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But, as uninhabited as the island appears, Australia is full of native people, and they do not take kindly to Thornhill’s theft of their home.is the tale of Thornhill’s deep love for his small corner of the new world, and his slow realization that if he wants to settle there, he must ally himself with the most despicable of the white settlers, and to keep his family safe, he must permit terrifying cruelty to come to innocent people.
Together, the novel and the play spoke to me spoke to me about the colonial experience in New South Wales in a way that all of my other reading on this subject has failed to do.
It personalised the dilemmas faced by the new arrivals and the conflict between them and the indigenous people of the country.
Searching for the Secret River is a memoir about the writing of Kate Grenville's international bestseller, The Secret River.
It tells the story of the research behind the novel - from the transcript of Grenville's ancestor's trial at the Old Bailey in 1805, to the information that contemporary historians are uncovering about what happened on the Australian frontier.
While I found her journey as a novelist very interesting, it was her struggle to find meaning, connection and belonging with which I most identified. In part one, the reader follows Kate Grenville as she initially begins researching her convict ancestor and his transportation to Australia, then realises that his claiming of land on the Hawkesbury River must have put him in conflict with the Aboriginal inhabitants of the area.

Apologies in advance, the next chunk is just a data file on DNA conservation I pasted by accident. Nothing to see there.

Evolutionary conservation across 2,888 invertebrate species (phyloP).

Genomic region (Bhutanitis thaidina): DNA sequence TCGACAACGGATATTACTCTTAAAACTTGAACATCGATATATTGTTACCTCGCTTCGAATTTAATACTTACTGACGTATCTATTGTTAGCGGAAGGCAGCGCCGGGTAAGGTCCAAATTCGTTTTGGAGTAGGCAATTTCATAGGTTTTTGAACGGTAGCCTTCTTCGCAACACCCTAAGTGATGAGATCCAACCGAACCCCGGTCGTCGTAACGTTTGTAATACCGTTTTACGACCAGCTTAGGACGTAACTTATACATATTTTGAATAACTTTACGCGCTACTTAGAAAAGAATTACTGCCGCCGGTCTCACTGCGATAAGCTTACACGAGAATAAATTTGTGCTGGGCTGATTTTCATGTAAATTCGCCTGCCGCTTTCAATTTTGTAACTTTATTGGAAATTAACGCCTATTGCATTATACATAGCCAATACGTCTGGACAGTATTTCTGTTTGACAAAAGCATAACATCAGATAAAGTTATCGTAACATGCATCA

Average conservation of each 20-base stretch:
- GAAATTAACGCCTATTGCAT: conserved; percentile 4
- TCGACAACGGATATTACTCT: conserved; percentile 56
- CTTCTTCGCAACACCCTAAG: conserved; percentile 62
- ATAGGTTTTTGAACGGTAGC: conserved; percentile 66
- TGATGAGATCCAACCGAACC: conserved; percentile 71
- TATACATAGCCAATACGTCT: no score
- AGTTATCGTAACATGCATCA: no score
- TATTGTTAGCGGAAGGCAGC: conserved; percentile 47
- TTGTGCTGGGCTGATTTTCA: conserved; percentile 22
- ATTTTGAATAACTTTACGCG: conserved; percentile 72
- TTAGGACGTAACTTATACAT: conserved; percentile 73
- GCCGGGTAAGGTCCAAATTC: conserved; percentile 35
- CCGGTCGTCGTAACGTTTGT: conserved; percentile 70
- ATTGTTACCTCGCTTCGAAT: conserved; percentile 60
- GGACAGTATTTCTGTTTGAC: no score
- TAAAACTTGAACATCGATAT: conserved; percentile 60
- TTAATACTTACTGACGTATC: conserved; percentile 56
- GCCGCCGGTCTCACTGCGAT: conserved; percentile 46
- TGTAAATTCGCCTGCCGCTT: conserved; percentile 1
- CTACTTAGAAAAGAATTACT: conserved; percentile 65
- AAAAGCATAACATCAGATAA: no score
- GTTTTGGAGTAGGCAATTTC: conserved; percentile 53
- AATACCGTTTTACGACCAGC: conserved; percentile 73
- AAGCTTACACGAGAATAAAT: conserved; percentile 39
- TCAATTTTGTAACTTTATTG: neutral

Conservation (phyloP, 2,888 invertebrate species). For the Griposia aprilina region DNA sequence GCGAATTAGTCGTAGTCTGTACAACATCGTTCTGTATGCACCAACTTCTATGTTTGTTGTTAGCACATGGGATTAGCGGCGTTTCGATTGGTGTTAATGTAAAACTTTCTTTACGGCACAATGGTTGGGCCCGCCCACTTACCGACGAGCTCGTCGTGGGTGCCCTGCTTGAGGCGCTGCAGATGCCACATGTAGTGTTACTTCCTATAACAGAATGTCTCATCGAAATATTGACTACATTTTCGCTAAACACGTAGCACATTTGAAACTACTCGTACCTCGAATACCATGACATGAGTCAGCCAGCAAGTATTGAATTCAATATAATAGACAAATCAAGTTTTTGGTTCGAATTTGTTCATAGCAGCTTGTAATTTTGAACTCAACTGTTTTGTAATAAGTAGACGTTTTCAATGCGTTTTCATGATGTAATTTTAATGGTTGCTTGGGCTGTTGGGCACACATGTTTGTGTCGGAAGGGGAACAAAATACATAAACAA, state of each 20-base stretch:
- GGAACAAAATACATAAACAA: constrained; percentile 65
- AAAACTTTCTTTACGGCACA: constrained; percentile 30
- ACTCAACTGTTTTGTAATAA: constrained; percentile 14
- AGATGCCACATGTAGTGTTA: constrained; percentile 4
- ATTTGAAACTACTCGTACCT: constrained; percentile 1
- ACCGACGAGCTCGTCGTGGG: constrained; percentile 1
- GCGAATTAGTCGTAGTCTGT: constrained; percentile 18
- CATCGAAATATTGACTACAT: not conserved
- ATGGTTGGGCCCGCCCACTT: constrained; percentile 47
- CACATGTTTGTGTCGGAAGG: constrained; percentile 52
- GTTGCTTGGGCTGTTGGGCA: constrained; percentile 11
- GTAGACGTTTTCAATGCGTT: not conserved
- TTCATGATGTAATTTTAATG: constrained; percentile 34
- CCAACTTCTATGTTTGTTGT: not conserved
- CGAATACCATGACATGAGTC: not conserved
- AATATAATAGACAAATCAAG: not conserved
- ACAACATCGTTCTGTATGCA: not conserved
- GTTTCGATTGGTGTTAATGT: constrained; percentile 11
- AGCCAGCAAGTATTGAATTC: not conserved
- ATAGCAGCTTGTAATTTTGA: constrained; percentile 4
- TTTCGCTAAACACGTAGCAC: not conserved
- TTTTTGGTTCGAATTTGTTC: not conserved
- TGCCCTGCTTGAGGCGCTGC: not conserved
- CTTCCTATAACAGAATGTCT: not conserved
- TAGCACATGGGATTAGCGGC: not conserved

This is quick to read and highly recommended to anyone who loves The Secret River, who is interested in the process of researching and writing a novel or who has tried to make sense of family history. *Excerpts from the play and interviews with playwright Andrew Bovell, director Neil Armfield and cast member Ursula Yovich can be seen here. In part one, the reader follows Kate Grenville as she initially begins researching her convict ancestor and his transportation to Australia, then realises that his claiming of land on the Hawkesbury River must have put him in conflict with the Aboriginal inhabitants I really enjoyed The Secret River, and rated it five stars, so was intrigued by this book which covers the background and process of how it was researched and written. The dark history she discovers makes for uncomfortable but important reading.It would have made the process a little less laborious."Searching for the Secret River has become a classic for book groups, students and writers looking for guidance.Reading The Secret River earlier this year was a profoundly moving experience, as was seeing the superb theatrical adaptation of the novel produced by the Sydney Theatre Company*.It contains sections of personal memoir, the record of the research, and a journal of the evolution of the book from non-fiction to novel.It quotes sections of early drafts and compares them with the final version, and goes into some detail about technical issues such as point of view, voice and dialogue.These things really did happen on our frontier, even if at a slightly different time and in a different place.I wanted readers to be able to retrace the journey I took in coming to terms with what I found about our history, and to see how I chose to adapt it for a novel."Twenty years of teaching Creative Writing in universities, and three books about the writing process, were the other impetus for Searching for The Secret River.What moved me at times to tears, was the recognition and memory of shared experiences.When Grenville describes the Reconcilation Walk across the Sydney Harbour Bridge in May 2000, I was taken back to that day, because I was one of the 300,000 people who participated.It also Searching for the Secret River is a memoir about the writing of Kate Grenville's international bestseller, The Secret River.It also takes the reader through the process of turning that research into living fiction - the false starts, dead ends and failures as well as the strokes of luck, flashes of inspiration and surprises.